Andhra Pradesh

Native languages under threat from globalisation: Sahitya Akademi president

G.V. Poornachand, Secretary, Krishna District Writers' Association, greeting lyricist Ch. Seetharama Sastry during the fourth World Telugu Writers’ Conference in Vijayawada on Friday.  

The three-day fourth World Telugu Writers’ Conference commenced at the P.B. Siddhartha College of Arts and Sciences in the city on Friday. Telugu writers and poets from across the world have gathered to attend the conference.

With the United Nations announcing 2019 as the year ‘Year of International Mother Tongue Conservation,’ the three-day conference was convened with the motto, ‘Let us Protect our Mother Tongue.’

Former Deputy Speaker Mandali Buddha Prasad, who presided over the event, said that learning the mother tongue would sharpen a person’s mind. He said that it was high time that we realised how important it was to preserve our language.

“Studies from United Nations Educational, Scientific and Cultural Organisation (UNESCO) indicate that educating children in their mother tongues accelerates their mental growth, whereas teaching them a foreign language is likely to arrest their development, hence compelling them to drop out of school,” said Mr. Prasad.

English medium

Mr. Prasad criticised the State government’s move to impose English as the primary language of instruction in all primary schools across the State. He said that such a move would endanger our linguistic (Telugu) heritage, thereby leading to a depletion of the cultural knowledge carried through it.

Sahitya Akademi president Chandrashekhara Kambara highlighted that the repository of languages, dialects and the cultural heritage associated with it was sinking under globalisation, which has been constantly threatening its extinction.

“Poetry is the most sensitive of index of a language and it is dying at a rapid pace. Poetry now has become lifeless and insipid due to the changing cultural and linguistic context brought forth by globalisation,” said Mr. Kambara.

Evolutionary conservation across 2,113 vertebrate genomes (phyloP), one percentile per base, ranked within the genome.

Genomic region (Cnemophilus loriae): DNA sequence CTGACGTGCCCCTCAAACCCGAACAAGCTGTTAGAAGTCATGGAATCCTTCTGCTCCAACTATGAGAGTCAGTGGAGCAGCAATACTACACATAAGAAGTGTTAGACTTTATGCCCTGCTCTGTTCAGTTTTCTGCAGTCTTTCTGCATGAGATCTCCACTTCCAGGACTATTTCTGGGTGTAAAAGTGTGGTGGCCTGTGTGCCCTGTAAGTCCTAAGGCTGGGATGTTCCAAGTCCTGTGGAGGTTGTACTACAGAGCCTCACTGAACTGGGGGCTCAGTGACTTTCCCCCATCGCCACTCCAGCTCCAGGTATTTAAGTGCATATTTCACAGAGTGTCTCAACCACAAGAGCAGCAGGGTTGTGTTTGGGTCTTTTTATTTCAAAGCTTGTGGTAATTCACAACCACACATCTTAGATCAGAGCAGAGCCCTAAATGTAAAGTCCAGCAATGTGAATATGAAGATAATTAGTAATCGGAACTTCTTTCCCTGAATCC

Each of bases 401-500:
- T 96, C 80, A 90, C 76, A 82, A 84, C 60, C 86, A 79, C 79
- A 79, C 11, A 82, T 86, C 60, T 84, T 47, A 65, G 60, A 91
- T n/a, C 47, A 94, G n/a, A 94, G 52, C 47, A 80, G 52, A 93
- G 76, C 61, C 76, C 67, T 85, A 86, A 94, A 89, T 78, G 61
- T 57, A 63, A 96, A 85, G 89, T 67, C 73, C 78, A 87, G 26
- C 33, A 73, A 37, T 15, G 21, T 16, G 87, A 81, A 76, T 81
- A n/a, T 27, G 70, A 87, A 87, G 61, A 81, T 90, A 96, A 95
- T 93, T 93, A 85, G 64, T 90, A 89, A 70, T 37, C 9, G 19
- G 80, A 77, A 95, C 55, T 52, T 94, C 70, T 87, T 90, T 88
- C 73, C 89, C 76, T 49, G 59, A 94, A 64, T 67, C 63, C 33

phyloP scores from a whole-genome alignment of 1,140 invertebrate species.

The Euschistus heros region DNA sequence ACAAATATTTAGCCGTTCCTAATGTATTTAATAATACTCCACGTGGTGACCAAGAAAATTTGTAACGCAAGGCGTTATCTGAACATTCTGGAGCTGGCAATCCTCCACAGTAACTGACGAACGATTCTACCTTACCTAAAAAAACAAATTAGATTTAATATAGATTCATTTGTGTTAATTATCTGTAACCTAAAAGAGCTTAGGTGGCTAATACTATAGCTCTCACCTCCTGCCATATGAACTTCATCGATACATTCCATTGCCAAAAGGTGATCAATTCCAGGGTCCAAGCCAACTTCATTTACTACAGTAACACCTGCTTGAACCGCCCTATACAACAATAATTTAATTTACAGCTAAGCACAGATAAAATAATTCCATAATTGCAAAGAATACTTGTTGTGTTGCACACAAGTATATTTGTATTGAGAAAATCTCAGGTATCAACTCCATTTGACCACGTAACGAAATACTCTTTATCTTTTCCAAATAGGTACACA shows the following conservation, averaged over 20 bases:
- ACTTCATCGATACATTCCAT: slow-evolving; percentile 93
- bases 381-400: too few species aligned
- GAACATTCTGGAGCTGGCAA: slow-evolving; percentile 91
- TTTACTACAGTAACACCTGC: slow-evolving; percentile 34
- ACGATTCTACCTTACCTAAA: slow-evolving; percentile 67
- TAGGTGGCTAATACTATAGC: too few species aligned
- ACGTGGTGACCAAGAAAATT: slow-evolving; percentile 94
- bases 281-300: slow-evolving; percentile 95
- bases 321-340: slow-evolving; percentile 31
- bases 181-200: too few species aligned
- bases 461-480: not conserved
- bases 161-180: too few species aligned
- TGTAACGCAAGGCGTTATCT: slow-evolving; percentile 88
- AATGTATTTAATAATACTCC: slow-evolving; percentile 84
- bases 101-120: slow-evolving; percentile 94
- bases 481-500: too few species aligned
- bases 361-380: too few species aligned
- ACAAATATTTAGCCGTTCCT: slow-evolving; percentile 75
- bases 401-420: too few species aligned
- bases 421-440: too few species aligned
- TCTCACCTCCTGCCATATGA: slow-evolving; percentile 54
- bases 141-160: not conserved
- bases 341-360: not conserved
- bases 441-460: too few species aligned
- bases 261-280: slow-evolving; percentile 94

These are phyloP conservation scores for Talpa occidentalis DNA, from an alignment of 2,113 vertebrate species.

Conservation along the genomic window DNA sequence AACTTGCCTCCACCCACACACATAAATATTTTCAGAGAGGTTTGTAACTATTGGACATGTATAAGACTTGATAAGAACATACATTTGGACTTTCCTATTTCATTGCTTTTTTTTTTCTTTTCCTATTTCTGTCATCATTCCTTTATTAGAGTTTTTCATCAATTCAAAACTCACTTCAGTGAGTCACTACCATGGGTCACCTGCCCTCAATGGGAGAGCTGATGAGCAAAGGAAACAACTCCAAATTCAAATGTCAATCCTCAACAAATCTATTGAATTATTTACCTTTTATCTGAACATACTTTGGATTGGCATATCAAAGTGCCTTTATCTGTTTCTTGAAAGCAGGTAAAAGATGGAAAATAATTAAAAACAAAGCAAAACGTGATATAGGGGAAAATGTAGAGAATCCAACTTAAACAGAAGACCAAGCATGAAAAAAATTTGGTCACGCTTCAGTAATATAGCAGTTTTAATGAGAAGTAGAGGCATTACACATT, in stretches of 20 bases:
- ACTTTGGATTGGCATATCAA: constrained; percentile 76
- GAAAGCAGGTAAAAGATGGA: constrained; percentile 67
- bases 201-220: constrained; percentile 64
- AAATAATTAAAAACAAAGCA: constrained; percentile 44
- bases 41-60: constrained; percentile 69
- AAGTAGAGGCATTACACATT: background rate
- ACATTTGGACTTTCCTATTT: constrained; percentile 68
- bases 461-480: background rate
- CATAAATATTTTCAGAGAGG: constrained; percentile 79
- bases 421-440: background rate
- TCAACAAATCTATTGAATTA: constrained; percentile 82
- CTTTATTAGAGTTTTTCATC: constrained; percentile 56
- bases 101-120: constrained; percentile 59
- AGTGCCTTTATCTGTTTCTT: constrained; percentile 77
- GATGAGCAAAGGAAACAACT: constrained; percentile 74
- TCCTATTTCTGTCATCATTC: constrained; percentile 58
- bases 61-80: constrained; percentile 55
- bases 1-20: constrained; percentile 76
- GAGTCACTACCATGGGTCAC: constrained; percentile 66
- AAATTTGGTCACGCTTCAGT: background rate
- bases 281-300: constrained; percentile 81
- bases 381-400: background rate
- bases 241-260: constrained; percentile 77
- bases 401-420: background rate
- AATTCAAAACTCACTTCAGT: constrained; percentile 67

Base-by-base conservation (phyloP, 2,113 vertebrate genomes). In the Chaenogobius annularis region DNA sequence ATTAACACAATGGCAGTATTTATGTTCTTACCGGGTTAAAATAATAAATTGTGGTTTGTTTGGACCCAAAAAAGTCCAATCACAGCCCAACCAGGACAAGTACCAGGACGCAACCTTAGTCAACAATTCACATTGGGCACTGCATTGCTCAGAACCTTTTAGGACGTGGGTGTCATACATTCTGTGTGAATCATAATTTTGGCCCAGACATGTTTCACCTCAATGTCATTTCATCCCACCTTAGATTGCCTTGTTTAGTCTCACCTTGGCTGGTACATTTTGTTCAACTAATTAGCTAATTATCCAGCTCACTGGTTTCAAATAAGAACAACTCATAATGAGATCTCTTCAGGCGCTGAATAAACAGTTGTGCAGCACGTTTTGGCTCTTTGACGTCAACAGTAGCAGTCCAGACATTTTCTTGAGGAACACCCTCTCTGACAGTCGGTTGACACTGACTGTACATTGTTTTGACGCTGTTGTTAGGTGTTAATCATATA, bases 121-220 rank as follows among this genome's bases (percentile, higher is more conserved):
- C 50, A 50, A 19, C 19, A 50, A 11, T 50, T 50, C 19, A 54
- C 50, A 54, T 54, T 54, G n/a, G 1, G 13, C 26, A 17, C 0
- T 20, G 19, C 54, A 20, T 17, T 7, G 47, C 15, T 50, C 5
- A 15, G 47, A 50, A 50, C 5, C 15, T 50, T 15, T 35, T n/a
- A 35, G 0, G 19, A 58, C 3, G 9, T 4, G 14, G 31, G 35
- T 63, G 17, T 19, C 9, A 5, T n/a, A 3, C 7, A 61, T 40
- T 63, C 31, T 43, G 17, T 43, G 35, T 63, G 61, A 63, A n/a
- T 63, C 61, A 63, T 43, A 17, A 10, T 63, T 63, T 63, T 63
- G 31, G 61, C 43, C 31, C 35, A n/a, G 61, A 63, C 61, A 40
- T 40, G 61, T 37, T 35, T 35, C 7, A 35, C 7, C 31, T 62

Colonial period

Mr. Kambara said that the threat to our native language could be traced back to the introduction of the English language in India during the colonial period and added that we still continued to be ruled by the superior forces of language.

“The very fact that English is a language of global importance reflects its superiority over our linguistic heritage. Even though we are independent now, we are still subordinate to the English language,” he said.

Linguistic identity

Professor in the Department of South Asia and Himalayan Studies of French National Institute for Oriental Languages and Civilisations, Daniel Negers, who has done an extensive study on Telugu literature and translated many Telugu works into French, was also one of the guests at the conference.

“Your mother tongue is your identity. Anywhere in the world, people are first identified by the linguistic identity before anything else. It is of great importance that a language like Telugu, which is heard and spoke across places like the USA, Mauritius, Malaysia and many more should be preserved and ensured that such a heritage be passed down to our children,” he said.

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Printable version | Jan 22, 2021 8:43:12 PM |

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